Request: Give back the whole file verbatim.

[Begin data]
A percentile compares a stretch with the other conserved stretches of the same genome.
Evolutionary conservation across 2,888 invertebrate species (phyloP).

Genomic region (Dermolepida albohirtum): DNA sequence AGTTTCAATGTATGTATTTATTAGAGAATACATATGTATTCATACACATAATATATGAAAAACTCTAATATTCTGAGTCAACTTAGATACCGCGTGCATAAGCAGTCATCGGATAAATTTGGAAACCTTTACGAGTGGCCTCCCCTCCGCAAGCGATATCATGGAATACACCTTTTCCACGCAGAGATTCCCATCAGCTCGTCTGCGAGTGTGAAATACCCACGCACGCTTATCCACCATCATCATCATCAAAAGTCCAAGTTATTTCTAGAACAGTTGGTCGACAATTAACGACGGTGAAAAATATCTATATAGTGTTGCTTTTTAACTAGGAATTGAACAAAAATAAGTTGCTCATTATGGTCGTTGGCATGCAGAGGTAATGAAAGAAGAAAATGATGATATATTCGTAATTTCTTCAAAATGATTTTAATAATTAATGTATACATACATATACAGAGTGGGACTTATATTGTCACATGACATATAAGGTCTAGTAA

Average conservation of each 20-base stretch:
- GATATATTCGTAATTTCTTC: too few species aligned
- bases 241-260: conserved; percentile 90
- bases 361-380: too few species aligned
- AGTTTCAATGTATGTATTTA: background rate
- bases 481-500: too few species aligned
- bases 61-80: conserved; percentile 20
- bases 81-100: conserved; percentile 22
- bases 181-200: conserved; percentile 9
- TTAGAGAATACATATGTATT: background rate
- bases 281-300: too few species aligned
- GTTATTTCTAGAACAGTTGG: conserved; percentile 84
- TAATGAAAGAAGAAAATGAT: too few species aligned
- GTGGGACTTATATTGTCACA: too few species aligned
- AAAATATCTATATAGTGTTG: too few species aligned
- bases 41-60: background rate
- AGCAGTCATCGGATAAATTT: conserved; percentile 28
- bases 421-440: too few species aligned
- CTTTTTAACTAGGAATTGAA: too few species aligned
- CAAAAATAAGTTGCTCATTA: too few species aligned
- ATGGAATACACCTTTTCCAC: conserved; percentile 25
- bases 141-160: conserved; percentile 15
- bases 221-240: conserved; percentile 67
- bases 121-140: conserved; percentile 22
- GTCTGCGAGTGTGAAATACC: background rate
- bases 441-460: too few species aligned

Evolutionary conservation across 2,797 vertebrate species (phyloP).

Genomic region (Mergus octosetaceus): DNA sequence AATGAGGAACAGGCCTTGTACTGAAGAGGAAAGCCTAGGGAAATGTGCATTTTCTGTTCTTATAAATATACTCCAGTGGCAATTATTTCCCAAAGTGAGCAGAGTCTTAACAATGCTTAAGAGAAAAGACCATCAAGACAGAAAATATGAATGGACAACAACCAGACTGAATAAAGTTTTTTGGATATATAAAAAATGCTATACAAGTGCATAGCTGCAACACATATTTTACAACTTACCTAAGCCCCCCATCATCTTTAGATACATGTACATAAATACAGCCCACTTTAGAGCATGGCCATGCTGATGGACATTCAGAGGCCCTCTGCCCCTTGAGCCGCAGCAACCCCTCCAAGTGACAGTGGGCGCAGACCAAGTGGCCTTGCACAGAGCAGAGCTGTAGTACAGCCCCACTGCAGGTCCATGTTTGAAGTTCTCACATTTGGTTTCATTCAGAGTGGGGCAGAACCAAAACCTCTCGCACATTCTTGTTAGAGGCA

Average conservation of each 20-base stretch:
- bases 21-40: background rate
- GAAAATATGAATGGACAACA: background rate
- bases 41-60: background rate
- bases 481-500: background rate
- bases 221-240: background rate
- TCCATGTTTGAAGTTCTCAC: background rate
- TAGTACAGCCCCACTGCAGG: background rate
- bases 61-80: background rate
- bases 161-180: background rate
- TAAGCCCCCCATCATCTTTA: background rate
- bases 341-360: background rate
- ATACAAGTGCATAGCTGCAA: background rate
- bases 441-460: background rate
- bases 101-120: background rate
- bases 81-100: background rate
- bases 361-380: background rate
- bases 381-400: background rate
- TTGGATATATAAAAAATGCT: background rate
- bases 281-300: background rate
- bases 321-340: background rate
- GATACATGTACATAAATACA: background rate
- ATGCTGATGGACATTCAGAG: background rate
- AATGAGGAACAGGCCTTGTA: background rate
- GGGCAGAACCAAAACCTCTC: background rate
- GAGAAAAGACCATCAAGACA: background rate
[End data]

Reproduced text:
A percentile compares a stretch with the other conserved stretches of the same genome.
Evolutionary conservation across 2,888 invertebrate species (phyloP).

Genomic region (Dermolepida albohirtum): DNA sequence AGTTTCAATGTATGTATTTATTAGAGAATACATATGTATTCATACACATAATATATGAAAAACTCTAATATTCTGAGTCAACTTAGATACCGCGTGCATAAGCAGTCATCGGATAAATTTGGAAACCTTTACGAGTGGCCTCCCCTCCGCAAGCGATATCATGGAATACACCTTTTCCACGCAGAGATTCCCATCAGCTCGTCTGCGAGTGTGAAATACCCACGCACGCTTATCCACCATCATCATCATCAAAAGTCCAAGTTATTTCTAGAACAGTTGGTCGACAATTAACGACGGTGAAAAATATCTATATAGTGTTGCTTTTTAACTAGGAATTGAACAAAAATAAGTTGCTCATTATGGTCGTTGGCATGCAGAGGTAATGAAAGAAGAAAATGATGATATATTCGTAATTTCTTCAAAATGATTTTAATAATTAATGTATACATACATATACAGAGTGGGACTTATATTGTCACATGACATATAAGGTCTAGTAA

Average conservation of each 20-base stretch:
- GATATATTCGTAATTTCTTC: too few species aligned
- bases 241-260: conserved; percentile 90
- bases 361-380: too few species aligned
- AGTTTCAATGTATGTATTTA: background rate
- bases 481-500: too few species aligned
- bases 61-80: conserved; percentile 20
- bases 81-100: conserved; percentile 22
- bases 181-200: conserved; percentile 9
- TTAGAGAATACATATGTATT: background rate
- bases 281-300: too few species aligned
- GTTATTTCTAGAACAGTTGG: conserved; percentile 84
- TAATGAAAGAAGAAAATGAT: too few species aligned
- GTGGGACTTATATTGTCACA: too few species aligned
- AAAATATCTATATAGTGTTG: too few species aligned
- bases 41-60: background rate
- AGCAGTCATCGGATAAATTT: conserved; percentile 28
- bases 421-440: too few species aligned
- CTTTTTAACTAGGAATTGAA: too few species aligned
- CAAAAATAAGTTGCTCATTA: too few species aligned
- ATGGAATACACCTTTTCCAC: conserved; percentile 25
- bases 141-160: conserved; percentile 15
- bases 221-240: conserved; percentile 67
- bases 121-140: conserved; percentile 22
- GTCTGCGAGTGTGAAATACC: background rate
- bases 441-460: too few species aligned

Evolutionary conservation across 2,797 vertebrate species (phyloP).

Genomic region (Mergus octosetaceus): DNA sequence AATGAGGAACAGGCCTTGTACTGAAGAGGAAAGCCTAGGGAAATGTGCATTTTCTGTTCTTATAAATATACTCCAGTGGCAATTATTTCCCAAAGTGAGCAGAGTCTTAACAATGCTTAAGAGAAAAGACCATCAAGACAGAAAATATGAATGGACAACAACCAGACTGAATAAAGTTTTTTGGATATATAAAAAATGCTATACAAGTGCATAGCTGCAACACATATTTTACAACTTACCTAAGCCCCCCATCATCTTTAGATACATGTACATAAATACAGCCCACTTTAGAGCATGGCCATGCTGATGGACATTCAGAGGCCCTCTGCCCCTTGAGCCGCAGCAACCCCTCCAAGTGACAGTGGGCGCAGACCAAGTGGCCTTGCACAGAGCAGAGCTGTAGTACAGCCCCACTGCAGGTCCATGTTTGAAGTTCTCACATTTGGTTTCATTCAGAGTGGGGCAGAACCAAAACCTCTCGCACATTCTTGTTAGAGGCA

Average conservation of each 20-base stretch:
- bases 21-40: background rate
- GAAAATATGAATGGACAACA: background rate
- bases 41-60: background rate
- bases 481-500: background rate
- bases 221-240: background rate
- TCCATGTTTGAAGTTCTCAC: background rate
- TAGTACAGCCCCACTGCAGG: background rate
- bases 61-80: background rate
- bases 161-180: background rate
- TAAGCCCCCCATCATCTTTA: background rate
- bases 341-360: background rate
- ATACAAGTGCATAGCTGCAA: background rate
- bases 441-460: background rate
- bases 101-120: background rate
- bases 81-100: background rate
- bases 361-380: background rate
- bases 381-400: background rate
- TTGGATATATAAAAAATGCT: background rate
- bases 281-300: background rate
- bases 321-340: background rate
- GATACATGTACATAAATACA: background rate
- ATGCTGATGGACATTCAGAG: background rate
- AATGAGGAACAGGCCTTGTA: background rate
- GGGCAGAACCAAAACCTCTC: background rate
- GAGAAAAGACCATCAAGACA: background rate